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Urban Goods Delivery
Innovations in goods delivery, from drones to courier network services, are changing how goods are delivered to us.
Goods delivery refers to the shipping and fulfillment process of e-commerce and its effects on communities, as well as the urban design implications and considerations the process brings with it. While the effects that e-commerce goods delivery has on urban areas are often the most visible, this process affects suburban and rural communities as well.
Variables to consider
E-commerce retailers usually offer up to three delivery types: standard delivery, same-day delivery, and hourly/instant delivery. Traditional delivery operates in a similar fashion to mail-order retail, where a retailer ships an order to a customer via various shipping carriers upon order receipt. Same-day delivery typically utilizes either in-house logistics or third-party delivery and fulfillment contractors, while hourly or instant delivery options may use either an in-house employee or on-demand courier services.
In-house logistics and third-party delivery
In order to fulfill orders quickly and cost effectively, e-commerce retailers offering same-day delivery may use either in-house logistics chains or third-party delivery contractors rather than conventional shipping options for deliveries. By handling their own shipping in-house, retailers can better control delivery schedules and processing times. Using delivery contractors allows retailers to avoid having to provide benefits, liability insurance, and other employment-related support to their delivery drivers.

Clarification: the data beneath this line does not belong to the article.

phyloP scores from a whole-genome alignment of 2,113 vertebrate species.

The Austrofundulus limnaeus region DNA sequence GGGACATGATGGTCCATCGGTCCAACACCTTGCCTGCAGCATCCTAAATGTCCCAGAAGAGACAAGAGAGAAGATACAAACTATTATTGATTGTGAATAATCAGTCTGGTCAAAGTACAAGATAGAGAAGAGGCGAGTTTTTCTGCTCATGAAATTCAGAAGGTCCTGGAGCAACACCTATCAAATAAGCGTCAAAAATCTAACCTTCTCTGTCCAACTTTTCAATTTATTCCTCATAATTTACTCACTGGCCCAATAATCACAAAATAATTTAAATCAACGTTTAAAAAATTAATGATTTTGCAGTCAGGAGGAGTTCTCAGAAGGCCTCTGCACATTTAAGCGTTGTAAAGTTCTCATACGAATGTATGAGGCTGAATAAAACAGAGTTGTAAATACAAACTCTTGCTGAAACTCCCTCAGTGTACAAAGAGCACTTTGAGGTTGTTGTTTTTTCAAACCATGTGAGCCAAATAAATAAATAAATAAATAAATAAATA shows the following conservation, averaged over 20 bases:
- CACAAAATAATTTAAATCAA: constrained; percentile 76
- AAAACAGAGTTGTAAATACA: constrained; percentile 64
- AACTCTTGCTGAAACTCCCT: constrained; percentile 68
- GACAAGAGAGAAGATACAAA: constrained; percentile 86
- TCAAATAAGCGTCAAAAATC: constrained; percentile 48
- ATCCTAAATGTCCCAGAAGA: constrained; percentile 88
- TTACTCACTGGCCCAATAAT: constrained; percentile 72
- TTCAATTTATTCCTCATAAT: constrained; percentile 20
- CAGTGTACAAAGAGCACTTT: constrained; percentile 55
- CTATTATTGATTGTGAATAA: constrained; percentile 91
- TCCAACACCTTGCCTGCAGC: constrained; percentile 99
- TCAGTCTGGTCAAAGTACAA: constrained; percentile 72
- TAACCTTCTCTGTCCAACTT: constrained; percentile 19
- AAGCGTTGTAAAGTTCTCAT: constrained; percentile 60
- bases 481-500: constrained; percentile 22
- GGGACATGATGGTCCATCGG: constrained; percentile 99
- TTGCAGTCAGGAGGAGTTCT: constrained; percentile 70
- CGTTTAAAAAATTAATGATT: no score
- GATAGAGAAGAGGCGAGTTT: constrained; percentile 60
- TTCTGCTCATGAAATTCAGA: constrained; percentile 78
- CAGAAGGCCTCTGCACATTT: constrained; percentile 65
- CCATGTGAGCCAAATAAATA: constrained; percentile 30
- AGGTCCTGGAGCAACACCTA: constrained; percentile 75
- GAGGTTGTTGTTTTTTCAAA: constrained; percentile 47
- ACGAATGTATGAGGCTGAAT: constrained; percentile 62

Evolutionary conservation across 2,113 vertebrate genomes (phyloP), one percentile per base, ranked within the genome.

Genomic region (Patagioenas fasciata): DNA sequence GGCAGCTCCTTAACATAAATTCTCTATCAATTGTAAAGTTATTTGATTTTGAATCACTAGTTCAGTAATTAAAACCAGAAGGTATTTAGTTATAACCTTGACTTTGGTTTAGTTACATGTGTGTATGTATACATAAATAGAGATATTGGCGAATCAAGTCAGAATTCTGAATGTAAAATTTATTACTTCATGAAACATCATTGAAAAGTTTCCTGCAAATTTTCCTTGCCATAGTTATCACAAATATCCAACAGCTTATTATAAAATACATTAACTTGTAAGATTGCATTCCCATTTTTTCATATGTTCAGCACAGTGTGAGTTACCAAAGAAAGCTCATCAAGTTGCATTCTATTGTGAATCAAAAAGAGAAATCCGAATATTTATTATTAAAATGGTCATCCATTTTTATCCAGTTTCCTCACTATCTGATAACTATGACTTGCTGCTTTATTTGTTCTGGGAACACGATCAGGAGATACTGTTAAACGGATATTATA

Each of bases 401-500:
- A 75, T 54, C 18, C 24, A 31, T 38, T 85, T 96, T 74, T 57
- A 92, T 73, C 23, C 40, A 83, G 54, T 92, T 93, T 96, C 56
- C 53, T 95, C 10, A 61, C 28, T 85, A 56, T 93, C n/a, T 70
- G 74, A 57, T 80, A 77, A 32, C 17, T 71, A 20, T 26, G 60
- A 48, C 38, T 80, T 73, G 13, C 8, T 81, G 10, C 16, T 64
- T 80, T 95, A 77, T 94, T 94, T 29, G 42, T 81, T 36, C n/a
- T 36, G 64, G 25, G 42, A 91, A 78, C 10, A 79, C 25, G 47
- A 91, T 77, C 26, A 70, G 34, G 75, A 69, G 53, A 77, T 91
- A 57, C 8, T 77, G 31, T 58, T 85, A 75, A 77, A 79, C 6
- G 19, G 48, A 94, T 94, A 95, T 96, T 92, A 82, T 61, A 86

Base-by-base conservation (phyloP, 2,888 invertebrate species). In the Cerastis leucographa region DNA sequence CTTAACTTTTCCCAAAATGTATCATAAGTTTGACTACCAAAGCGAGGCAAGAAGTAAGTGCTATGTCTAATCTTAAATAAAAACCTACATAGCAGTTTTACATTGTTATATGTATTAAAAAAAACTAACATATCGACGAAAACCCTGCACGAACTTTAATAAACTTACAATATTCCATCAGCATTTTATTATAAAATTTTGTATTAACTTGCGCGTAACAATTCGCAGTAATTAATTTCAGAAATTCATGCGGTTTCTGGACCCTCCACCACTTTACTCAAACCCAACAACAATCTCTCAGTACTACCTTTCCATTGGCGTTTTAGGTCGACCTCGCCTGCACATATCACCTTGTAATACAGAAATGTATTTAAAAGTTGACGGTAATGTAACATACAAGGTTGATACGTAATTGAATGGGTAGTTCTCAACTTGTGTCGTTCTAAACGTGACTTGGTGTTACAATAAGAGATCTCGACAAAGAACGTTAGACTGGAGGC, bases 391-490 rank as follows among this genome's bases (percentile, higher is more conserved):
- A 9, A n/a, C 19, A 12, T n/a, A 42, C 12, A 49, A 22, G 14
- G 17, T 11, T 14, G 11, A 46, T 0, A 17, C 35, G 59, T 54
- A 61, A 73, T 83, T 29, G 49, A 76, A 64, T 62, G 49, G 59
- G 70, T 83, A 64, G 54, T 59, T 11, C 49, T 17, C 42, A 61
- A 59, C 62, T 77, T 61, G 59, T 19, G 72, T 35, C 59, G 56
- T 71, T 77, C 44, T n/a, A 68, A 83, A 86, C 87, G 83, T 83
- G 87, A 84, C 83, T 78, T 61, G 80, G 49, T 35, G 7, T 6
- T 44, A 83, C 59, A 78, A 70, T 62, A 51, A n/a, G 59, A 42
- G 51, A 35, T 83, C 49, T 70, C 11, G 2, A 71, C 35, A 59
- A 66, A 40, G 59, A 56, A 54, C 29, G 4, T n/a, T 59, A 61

On-demand delivery couriers may be utilized for goods, groceries, or meal deliveries. This allows retailers and other businesses to leverage the ad hoc nature of a network of on-demand couriers to respond to delivery requests without needing to hire and maintain employees of their own. Most on-demand delivery couriers are classified as independent contractors.
- Online ordering is a key driver of goods delivery. Rather than needing to go to a physical storefront, retrieve purchased goods, and return with them, e-commerce goods delivery provides consumers with the option to have items, including meals and groceries, to be delivered directly to their doorstep.
- Delivery speed is another significant driver of e-commerce goods delivery, particularly in the case of same-day or faster deliveries.
- Customer convenience overall factors heavily into the widespread usage of e-commerce goods delivery. Goods delivery allows people to receive items they purchase online at their convenience, making it a highly attractive option.
- Increased goods delivery contributes to congestion. As more people purchase items through e-commerce retailers, more delivery vehicles are necessarily added to existing traffic flows. In addition to adding to slowdowns on roadways themselves, delivery vehicles may impede traffic and create unsafe situations for other road users by double-parking or blocking bike lanes or crosswalks. This is particularly an issue in dense urban areas.
- Building design and access are not always configured to easily accommodate e-commerce goods delivery. This is particularly the case with controlled access buildings—delivery drivers may not be able to get to a customer’s front door, the building may not have sufficient space to accept package deliveries, or both.